Tuesday, 24 November 2020

The Fetishism of Christmas

Do you remember back to those heady days in July when Covid infection rates were falling? What days they were. Toby Young was claiming the epidemic was over, as if it had just happened magically and not due to a lockdown. This was before he had to fall back to "it's no worse than flu" type posturing, backed up bad bad arithmetic. Boris Johnson took credit for "getting deaths down", and said we should be back to "significant normality" by Christmas. 

Well, I guess maybe a Boris Johnson family Christmas - with members of the family in different houses and nobody quite sure if anyone's going to see their dad.  But it's all about Christmas now, isn't it? The annual debate over "Fairy tale of New York" has started. Earlier every year. And the newspapers are speculating over what kind of Christmas will be allowed. Amid concerns that a "normal" Christmas will be out.

I guess it depends what kind of Christmas you think is out. Snogging the weird bloke in Accounts at the office party, for instance, a major part of some people's Christmas - that's a no-no. Pubs heaving with people who believe in no religion but are just glad of ten days off work - out. Packed Christingle services - no to them as well. Albeit you'd have to wonder whether the dangers of catching Covid outweigh the ever-present ones of spontaneous combustion.

The bit of Christmas Matt Hancock wants to preserve is where people see “some of their loved ones, but still keep the virus under control”. Which is a bit like expecting to leave the EU and simultaneously keep all the trade benefits. And who would believe in that? If you see more loved ones, you will have less control over the virus. It's pretty simple. 

I heard a chap on the radio saying he remembered the good old days when he was a child. When on Christmas Day his family would sit up late, playing cards for two pence stakes with his nan and grandad. And he wants the same experience for his kids. It's a lovely thought - I did the same as a child. Not with this bloke's nan and grandad, that would be weird. With my own. But what I would say is this. If you can make a sacrifice this Christmas then maybe playing cards with their grandad won't be a one-off. Why would you prioritise your own nostalgia over the safety of your father?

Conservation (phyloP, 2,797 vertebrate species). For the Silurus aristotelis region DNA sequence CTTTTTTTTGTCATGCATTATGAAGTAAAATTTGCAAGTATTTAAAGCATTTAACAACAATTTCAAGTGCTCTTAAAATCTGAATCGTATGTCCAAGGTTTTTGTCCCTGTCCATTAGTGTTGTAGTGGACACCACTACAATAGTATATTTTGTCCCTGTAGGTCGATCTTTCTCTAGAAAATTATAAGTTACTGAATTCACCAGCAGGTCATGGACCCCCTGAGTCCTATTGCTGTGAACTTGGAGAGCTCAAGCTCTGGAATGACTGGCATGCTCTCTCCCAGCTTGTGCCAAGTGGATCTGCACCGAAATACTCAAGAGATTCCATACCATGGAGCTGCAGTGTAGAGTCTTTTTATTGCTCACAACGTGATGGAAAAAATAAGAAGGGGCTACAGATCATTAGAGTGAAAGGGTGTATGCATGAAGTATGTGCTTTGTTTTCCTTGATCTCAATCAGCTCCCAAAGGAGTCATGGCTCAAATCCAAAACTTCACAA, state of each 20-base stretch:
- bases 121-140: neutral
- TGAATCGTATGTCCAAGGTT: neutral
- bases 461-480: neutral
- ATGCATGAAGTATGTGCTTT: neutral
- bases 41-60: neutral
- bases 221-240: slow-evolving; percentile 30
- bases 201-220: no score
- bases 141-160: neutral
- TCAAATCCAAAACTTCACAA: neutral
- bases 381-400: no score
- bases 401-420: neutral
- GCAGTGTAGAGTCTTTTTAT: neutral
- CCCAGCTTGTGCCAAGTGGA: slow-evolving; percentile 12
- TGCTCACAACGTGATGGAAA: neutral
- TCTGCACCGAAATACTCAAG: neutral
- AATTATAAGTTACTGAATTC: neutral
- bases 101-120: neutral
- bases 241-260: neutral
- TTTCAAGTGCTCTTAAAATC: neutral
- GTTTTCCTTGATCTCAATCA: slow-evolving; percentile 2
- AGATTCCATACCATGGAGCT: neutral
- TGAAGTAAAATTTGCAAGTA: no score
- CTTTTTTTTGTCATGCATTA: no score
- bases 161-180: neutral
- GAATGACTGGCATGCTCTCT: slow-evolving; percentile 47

And then - for many people, isn't this Christmas just a fetish? When the reality is gran being sick on the couch after a forty-third Creme de Menthe, and the brother-in-law sulking because you forgot his other kid, and a friendly game of darts turning into a war zone and Monopoly boards flying through the air, while outside under a carolling sky the teenagers are setting fire to a car. Or was that just my childhood Christmases? The reality of a "normal" Christmas is hell for probably a third of the population. Maybe instead of worrying about the nostalgia-merchants we should be concerned for the ones that will be genuinely lonely and need support - a wave through the window, a chat from the other end of the garden path or, go on you techno-freak you - maybe a chat on Facetime (other methods of talking to people are available).

And then a Twitter lawyer suggested moving Christmas to February and all hell broke loose as Christians explained you can feel free to move getting together with Granny, but Christmas is still going to be 9 months after the Annunciation. While the sceptical people who aren't as sceptical as they really ought to be  - because they've accepted an unproven theory as unGospel truth - declared Christmas is really a Christianisation of Yule, Saturnalia, the feast of Sol Invictus, Mithras's Birthday, for all I know, probably the Day Isis got a Nosebleed, and Children in Need as well. It can't be all of those things. And there's no proof - proper proof, not hyopotheses, passed-on "facts" or supposition  - of any of these things. 

So it turns out the "Christmas is really Pagan" season has started early as well.

So enough's enough. The bling is going up tonight. This year, in keeping with the extended season of Lent we entered in March, we'd decorating the Moot House with illuminated pumpkins, gravestones and skulls. Remember you are dust, for to dust you will return.

I've got that right, haven't I? Or am I just celebrating Ash Wednesday at the wrong time as well?

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1 comment :

  1. For us Christmas will be the two of us, in our bubble, because our Daughter in Law is very clinically vulnerable, which means she is still sheltering, along with her Parents, once who has dementia and the other with heart problems. And our Grandchildren in late teens and early twenties are working in the NHS away from home or are still students and sheltering in college because the trip home is a bit risky (to say the least). We will drop of cards for friends and family via their letterbox or sending e cards to church friends. As proper cards are probably a bit risky for people in Church, as you don't really know who has touched them or whether they carry infection.

    Church will be open and we, suitably covid19 secure, masked, sanitized and socially distanced will admit the maximum of 40 safely, the rest will have to stand outside the open doors, suitably socially distanced hoping to catch the sights and sounds from the loudspeaker and screen sited outside the church. Yes we will have five days to bubble up with three other households, but as we are both in the vulnerable category our personal risk assessment means simply two together at Christmas and the risky stuff the media and scientists is describing will pass us by, thankfully.


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